Source: The Seattle Times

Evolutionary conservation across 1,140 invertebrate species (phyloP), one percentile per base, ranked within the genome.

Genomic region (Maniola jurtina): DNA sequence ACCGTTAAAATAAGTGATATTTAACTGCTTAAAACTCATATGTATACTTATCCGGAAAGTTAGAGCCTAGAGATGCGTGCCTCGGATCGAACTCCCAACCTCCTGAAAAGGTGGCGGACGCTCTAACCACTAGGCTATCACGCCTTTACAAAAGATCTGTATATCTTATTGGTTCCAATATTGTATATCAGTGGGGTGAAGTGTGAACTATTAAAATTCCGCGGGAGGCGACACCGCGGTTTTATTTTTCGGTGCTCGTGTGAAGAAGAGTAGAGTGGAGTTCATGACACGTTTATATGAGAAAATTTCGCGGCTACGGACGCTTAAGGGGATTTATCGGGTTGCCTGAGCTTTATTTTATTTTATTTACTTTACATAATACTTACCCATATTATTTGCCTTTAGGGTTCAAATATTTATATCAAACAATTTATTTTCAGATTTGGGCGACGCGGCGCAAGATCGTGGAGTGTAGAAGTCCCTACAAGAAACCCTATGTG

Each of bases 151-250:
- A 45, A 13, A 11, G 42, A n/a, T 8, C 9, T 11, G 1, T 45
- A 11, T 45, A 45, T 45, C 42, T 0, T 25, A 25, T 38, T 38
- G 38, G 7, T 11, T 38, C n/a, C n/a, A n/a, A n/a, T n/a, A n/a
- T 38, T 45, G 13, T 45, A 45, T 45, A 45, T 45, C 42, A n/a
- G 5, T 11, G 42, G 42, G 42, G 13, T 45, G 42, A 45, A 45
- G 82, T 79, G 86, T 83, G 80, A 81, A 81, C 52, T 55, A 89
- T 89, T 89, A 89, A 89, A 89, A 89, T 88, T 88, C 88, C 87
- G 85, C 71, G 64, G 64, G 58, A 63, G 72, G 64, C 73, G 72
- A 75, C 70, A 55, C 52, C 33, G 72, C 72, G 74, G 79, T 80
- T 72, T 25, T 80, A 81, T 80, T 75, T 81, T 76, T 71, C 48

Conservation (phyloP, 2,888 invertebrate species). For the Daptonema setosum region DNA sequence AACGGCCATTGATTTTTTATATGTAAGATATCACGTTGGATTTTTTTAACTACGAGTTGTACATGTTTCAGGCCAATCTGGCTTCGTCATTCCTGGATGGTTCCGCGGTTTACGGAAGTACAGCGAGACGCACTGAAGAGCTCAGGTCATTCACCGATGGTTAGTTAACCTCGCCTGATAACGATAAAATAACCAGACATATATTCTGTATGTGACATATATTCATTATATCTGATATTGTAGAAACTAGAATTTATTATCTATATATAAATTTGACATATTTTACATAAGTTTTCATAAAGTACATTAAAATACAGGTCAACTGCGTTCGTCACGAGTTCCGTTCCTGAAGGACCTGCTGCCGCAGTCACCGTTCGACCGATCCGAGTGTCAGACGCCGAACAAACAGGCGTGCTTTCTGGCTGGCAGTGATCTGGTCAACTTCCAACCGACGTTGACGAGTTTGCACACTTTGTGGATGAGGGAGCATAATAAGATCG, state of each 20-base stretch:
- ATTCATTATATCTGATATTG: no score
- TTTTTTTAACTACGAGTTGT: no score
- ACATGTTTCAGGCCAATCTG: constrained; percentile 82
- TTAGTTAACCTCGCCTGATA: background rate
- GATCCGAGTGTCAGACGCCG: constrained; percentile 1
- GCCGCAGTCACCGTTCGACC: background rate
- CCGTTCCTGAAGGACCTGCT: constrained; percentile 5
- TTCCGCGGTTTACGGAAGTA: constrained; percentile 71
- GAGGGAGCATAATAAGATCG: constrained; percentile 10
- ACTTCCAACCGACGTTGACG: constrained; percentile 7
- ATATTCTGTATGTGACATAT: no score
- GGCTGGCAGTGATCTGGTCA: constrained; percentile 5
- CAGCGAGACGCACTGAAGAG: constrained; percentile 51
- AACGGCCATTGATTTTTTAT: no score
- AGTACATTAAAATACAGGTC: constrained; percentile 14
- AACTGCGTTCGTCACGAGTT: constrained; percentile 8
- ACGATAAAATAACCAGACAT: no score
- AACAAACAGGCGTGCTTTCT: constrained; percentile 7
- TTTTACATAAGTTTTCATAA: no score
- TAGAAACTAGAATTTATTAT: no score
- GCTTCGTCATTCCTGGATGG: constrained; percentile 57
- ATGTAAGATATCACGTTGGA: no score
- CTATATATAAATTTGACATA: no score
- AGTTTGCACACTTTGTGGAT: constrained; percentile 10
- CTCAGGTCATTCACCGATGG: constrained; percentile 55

On December 12, 2005 The Seattle Times reported, "For decades the small number of Muslims in our country moved quietly through the daily routines of American life — the women grocery shopping, shuttling kids, many hidden behind their veils; the men working, studying, reaching like other immigrants for better lives. Then came the Sept. 11, 2001, attacks and the words 'Islamic' and 'terrorist' began to run together as if there were no difference at all. Certainly, the hideous fact that 19 hijackers of Muslim faith would brutalize American civilians would reverberate many years. It has. It will. But we can't go on like this, misunderstanding, fearing, knowing so little about one another. The U.S. Census Bureau does not directly ask about religious affiliation, but the best estimate from a large national survey says there are roughly 3 million American Muslims. Other studies say the number is twice that. The first marks on a painted portrait of this important cultural group reveal a population that is young, preponderantly male and well-educated. The median age of Americans is 43; American Muslims' median age is 28, according to 'Religion in a Free Market,' by Barry Kosmin and Ariela Keysar, a book to be published in 2006. Forty-eight percent of the U.S. population is male, compared with 62 percent of Muslim Americans, the book says. One-third of Americans are college graduates; 46 percent of Muslim Americans have a college degree... New thinking among American Muslims is they must speak out and educate Americans about their culture and religion. The silver lining of the terrorist attacks, if there can be such a thing, is Americans finally are eager to learn more about Muslims."